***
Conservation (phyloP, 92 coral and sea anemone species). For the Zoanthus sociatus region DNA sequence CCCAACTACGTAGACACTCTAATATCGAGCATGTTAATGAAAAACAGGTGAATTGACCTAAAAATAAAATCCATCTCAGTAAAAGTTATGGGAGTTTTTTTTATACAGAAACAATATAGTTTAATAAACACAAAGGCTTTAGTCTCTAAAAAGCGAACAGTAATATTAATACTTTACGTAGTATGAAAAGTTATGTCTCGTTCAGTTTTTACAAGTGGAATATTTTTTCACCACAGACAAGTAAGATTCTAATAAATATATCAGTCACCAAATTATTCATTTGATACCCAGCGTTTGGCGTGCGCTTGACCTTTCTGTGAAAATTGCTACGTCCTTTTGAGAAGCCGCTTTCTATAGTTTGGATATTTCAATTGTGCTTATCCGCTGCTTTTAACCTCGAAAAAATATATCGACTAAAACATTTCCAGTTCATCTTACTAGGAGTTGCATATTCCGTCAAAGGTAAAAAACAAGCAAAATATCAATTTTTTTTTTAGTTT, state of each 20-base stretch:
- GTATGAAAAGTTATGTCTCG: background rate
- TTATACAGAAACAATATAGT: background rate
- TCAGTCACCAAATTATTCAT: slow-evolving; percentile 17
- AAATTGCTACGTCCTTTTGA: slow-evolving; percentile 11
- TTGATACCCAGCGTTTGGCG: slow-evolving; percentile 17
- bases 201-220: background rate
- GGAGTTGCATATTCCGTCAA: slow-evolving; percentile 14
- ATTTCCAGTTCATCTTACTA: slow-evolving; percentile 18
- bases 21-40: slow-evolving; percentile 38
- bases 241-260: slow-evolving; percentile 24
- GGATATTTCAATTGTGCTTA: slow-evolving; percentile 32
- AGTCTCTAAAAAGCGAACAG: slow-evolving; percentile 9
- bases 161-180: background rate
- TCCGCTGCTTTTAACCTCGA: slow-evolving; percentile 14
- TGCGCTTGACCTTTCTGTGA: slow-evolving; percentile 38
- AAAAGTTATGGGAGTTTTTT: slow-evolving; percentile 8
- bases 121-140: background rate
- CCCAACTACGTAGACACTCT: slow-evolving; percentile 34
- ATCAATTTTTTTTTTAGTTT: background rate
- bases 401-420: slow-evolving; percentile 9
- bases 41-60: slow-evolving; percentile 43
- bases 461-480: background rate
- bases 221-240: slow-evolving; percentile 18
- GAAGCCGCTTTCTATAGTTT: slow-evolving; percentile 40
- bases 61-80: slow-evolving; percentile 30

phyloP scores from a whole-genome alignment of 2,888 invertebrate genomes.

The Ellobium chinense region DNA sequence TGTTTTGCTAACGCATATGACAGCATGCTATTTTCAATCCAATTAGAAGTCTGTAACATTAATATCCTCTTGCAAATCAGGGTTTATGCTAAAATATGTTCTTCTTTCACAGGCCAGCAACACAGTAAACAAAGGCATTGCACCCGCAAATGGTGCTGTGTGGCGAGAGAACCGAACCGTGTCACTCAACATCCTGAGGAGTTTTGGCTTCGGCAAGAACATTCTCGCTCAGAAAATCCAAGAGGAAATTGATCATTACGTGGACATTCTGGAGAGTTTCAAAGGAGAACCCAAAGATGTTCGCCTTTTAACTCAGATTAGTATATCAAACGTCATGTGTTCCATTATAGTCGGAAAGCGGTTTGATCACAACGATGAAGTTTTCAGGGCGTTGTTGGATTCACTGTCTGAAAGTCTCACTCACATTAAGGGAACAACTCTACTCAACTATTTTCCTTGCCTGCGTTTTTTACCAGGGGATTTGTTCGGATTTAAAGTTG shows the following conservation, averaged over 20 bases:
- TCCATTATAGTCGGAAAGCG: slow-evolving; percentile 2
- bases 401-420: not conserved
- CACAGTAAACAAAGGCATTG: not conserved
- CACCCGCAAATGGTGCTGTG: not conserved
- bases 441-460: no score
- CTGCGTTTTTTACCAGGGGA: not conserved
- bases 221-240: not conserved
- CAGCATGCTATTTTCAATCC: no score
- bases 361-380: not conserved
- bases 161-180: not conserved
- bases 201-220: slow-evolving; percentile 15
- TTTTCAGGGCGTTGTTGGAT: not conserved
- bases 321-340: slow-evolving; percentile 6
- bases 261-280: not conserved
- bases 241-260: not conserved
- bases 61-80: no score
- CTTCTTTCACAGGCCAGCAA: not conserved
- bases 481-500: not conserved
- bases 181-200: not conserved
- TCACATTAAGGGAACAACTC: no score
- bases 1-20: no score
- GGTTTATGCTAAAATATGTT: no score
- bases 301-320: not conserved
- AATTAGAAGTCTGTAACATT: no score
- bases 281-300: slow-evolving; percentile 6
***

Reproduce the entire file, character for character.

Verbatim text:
Conservation (phyloP, 92 coral and sea anemone species). For the Zoanthus sociatus region DNA sequence CCCAACTACGTAGACACTCTAATATCGAGCATGTTAATGAAAAACAGGTGAATTGACCTAAAAATAAAATCCATCTCAGTAAAAGTTATGGGAGTTTTTTTTATACAGAAACAATATAGTTTAATAAACACAAAGGCTTTAGTCTCTAAAAAGCGAACAGTAATATTAATACTTTACGTAGTATGAAAAGTTATGTCTCGTTCAGTTTTTACAAGTGGAATATTTTTTCACCACAGACAAGTAAGATTCTAATAAATATATCAGTCACCAAATTATTCATTTGATACCCAGCGTTTGGCGTGCGCTTGACCTTTCTGTGAAAATTGCTACGTCCTTTTGAGAAGCCGCTTTCTATAGTTTGGATATTTCAATTGTGCTTATCCGCTGCTTTTAACCTCGAAAAAATATATCGACTAAAACATTTCCAGTTCATCTTACTAGGAGTTGCATATTCCGTCAAAGGTAAAAAACAAGCAAAATATCAATTTTTTTTTTAGTTT, state of each 20-base stretch:
- GTATGAAAAGTTATGTCTCG: background rate
- TTATACAGAAACAATATAGT: background rate
- TCAGTCACCAAATTATTCAT: slow-evolving; percentile 17
- AAATTGCTACGTCCTTTTGA: slow-evolving; percentile 11
- TTGATACCCAGCGTTTGGCG: slow-evolving; percentile 17
- bases 201-220: background rate
- GGAGTTGCATATTCCGTCAA: slow-evolving; percentile 14
- ATTTCCAGTTCATCTTACTA: slow-evolving; percentile 18
- bases 21-40: slow-evolving; percentile 38
- bases 241-260: slow-evolving; percentile 24
- GGATATTTCAATTGTGCTTA: slow-evolving; percentile 32
- AGTCTCTAAAAAGCGAACAG: slow-evolving; percentile 9
- bases 161-180: background rate
- TCCGCTGCTTTTAACCTCGA: slow-evolving; percentile 14
- TGCGCTTGACCTTTCTGTGA: slow-evolving; percentile 38
- AAAAGTTATGGGAGTTTTTT: slow-evolving; percentile 8
- bases 121-140: background rate
- CCCAACTACGTAGACACTCT: slow-evolving; percentile 34
- ATCAATTTTTTTTTTAGTTT: background rate
- bases 401-420: slow-evolving; percentile 9
- bases 41-60: slow-evolving; percentile 43
- bases 461-480: background rate
- bases 221-240: slow-evolving; percentile 18
- GAAGCCGCTTTCTATAGTTT: slow-evolving; percentile 40
- bases 61-80: slow-evolving; percentile 30

phyloP scores from a whole-genome alignment of 2,888 invertebrate genomes.

The Ellobium chinense region DNA sequence TGTTTTGCTAACGCATATGACAGCATGCTATTTTCAATCCAATTAGAAGTCTGTAACATTAATATCCTCTTGCAAATCAGGGTTTATGCTAAAATATGTTCTTCTTTCACAGGCCAGCAACACAGTAAACAAAGGCATTGCACCCGCAAATGGTGCTGTGTGGCGAGAGAACCGAACCGTGTCACTCAACATCCTGAGGAGTTTTGGCTTCGGCAAGAACATTCTCGCTCAGAAAATCCAAGAGGAAATTGATCATTACGTGGACATTCTGGAGAGTTTCAAAGGAGAACCCAAAGATGTTCGCCTTTTAACTCAGATTAGTATATCAAACGTCATGTGTTCCATTATAGTCGGAAAGCGGTTTGATCACAACGATGAAGTTTTCAGGGCGTTGTTGGATTCACTGTCTGAAAGTCTCACTCACATTAAGGGAACAACTCTACTCAACTATTTTCCTTGCCTGCGTTTTTTACCAGGGGATTTGTTCGGATTTAAAGTTG shows the following conservation, averaged over 20 bases:
- TCCATTATAGTCGGAAAGCG: slow-evolving; percentile 2
- bases 401-420: not conserved
- CACAGTAAACAAAGGCATTG: not conserved
- CACCCGCAAATGGTGCTGTG: not conserved
- bases 441-460: no score
- CTGCGTTTTTTACCAGGGGA: not conserved
- bases 221-240: not conserved
- CAGCATGCTATTTTCAATCC: no score
- bases 361-380: not conserved
- bases 161-180: not conserved
- bases 201-220: slow-evolving; percentile 15
- TTTTCAGGGCGTTGTTGGAT: not conserved
- bases 321-340: slow-evolving; percentile 6
- bases 261-280: not conserved
- bases 241-260: not conserved
- bases 61-80: no score
- CTTCTTTCACAGGCCAGCAA: not conserved
- bases 481-500: not conserved
- bases 181-200: not conserved
- TCACATTAAGGGAACAACTC: no score
- bases 1-20: no score
- GGTTTATGCTAAAATATGTT: no score
- bases 301-320: not conserved
- AATTAGAAGTCTGTAACATT: no score
- bases 281-300: slow-evolving; percentile 6